A methodology and software platform for building wearable communities

Kortuem, Gerd (2002) A methodology and software platform for building wearable communities. PhD thesis, University of Oregon.

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In recent years, two innovative computing and communication technologies have emerged: wearable computers and wireless personal area networks. Wearable computers advance an innovative form of personal computing based on continuously worn, intelligent assistants that augment memory, intellect, communication, and physical senses. Wireless personal area networks (WPAN) are a new class of wireless networks that provide seamless ad hoc communication over short-range radio links. The convergence of these technologies creates new opportunities for technological support of social interactions and face-to-face communities. While past research has provided a partial understanding of the social potentials of wearable computers and wireless personal area networks, we know little about the software engineering aspects of such systems. This dissertation aims to remedy this situation by exploring software infrastructure and architectural support for co-present communities. In particular, the goal of this dissertation is to develop a generic wearable software platform that (1) enables spontaneous interactions in face-to-face settings, (2) aids developers in the implementation of ad hoc collaborative applications and (3) supports building of co-present communities. The contribution of this dissertation is a methodology and software platform for building wearable communities; that is, co-present communities that emerge when enough people use their wearable computers to form webs of personal relationships. Wearable communities are based upon embodied real-world human encounters augmented by wearable computers. The proposed methodology defines a conceptual framework for software support of wearable communities, and specifies a design language and development process. The software platform addresses the information needs of applications and provides developers with high-level programming abstractions. To address the utility and practicality of the methodology and software platform, the design and implementation of a number of wearable community applications are presented and experiences of using the methodology in software engineering education are reported.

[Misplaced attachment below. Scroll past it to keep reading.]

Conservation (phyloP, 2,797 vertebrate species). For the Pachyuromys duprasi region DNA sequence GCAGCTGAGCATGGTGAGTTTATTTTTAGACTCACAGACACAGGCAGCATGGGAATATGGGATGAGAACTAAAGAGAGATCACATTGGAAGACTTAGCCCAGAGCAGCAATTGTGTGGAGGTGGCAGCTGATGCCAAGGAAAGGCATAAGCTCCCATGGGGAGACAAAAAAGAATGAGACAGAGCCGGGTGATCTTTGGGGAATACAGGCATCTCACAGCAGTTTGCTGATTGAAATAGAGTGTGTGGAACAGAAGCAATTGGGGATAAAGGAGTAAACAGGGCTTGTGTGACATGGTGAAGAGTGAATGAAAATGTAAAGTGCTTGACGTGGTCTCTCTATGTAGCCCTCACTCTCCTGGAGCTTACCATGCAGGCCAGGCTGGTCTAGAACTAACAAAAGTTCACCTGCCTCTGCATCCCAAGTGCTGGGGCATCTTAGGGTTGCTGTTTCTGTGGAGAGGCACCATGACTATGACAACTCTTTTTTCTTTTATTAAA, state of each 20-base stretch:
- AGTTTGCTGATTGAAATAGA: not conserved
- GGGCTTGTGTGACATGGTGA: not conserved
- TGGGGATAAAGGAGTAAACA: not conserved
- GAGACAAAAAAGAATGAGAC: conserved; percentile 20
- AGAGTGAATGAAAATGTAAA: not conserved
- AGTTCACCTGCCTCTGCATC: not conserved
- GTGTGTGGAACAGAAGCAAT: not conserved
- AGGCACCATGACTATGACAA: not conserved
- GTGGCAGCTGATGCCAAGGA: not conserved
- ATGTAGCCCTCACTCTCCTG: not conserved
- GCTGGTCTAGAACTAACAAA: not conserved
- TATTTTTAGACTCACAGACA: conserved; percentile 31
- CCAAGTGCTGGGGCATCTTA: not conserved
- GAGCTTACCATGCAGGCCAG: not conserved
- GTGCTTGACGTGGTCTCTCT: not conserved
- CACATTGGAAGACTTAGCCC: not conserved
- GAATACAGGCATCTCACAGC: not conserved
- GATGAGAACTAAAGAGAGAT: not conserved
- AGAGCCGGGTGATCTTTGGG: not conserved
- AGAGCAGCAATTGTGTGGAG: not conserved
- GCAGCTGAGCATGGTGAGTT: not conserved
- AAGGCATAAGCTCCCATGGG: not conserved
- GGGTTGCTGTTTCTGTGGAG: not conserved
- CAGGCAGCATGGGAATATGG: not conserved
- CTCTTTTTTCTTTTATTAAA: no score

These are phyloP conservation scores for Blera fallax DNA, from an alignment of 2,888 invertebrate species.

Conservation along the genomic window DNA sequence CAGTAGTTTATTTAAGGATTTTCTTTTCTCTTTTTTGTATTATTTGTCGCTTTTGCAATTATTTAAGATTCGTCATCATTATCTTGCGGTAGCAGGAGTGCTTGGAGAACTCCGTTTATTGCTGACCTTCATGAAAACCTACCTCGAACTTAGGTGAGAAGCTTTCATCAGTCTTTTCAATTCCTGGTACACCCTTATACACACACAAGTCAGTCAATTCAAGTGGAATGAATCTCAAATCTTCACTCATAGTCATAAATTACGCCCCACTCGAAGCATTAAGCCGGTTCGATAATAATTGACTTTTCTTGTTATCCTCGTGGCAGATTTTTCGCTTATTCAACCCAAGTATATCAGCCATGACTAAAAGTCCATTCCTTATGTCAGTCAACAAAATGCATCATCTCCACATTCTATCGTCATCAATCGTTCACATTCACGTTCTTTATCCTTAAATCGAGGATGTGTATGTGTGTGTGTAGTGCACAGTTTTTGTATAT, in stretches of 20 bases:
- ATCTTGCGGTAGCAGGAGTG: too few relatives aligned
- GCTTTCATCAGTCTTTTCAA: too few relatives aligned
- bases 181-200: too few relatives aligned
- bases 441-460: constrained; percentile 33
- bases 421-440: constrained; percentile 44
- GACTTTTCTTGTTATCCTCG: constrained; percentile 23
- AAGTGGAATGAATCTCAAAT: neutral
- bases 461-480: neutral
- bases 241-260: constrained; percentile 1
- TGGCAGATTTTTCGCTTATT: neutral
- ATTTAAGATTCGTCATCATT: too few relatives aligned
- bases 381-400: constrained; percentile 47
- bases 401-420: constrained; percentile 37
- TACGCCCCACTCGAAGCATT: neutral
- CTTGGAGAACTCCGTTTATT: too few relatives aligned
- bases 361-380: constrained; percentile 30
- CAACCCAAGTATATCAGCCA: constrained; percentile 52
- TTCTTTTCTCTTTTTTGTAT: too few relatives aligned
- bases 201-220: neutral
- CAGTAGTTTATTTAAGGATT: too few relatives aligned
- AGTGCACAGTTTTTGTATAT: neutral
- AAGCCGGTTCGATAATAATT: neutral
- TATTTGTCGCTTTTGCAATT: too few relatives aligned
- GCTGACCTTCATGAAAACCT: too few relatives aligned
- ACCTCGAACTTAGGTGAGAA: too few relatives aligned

Item Type:
Thesis (PhD)
Uncontrolled Keywords:
?? qa75 electronic computers. computer science ??
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Deposited On:
26 Jun 2008 10:14
Last Modified:
10 Apr 2024 00:31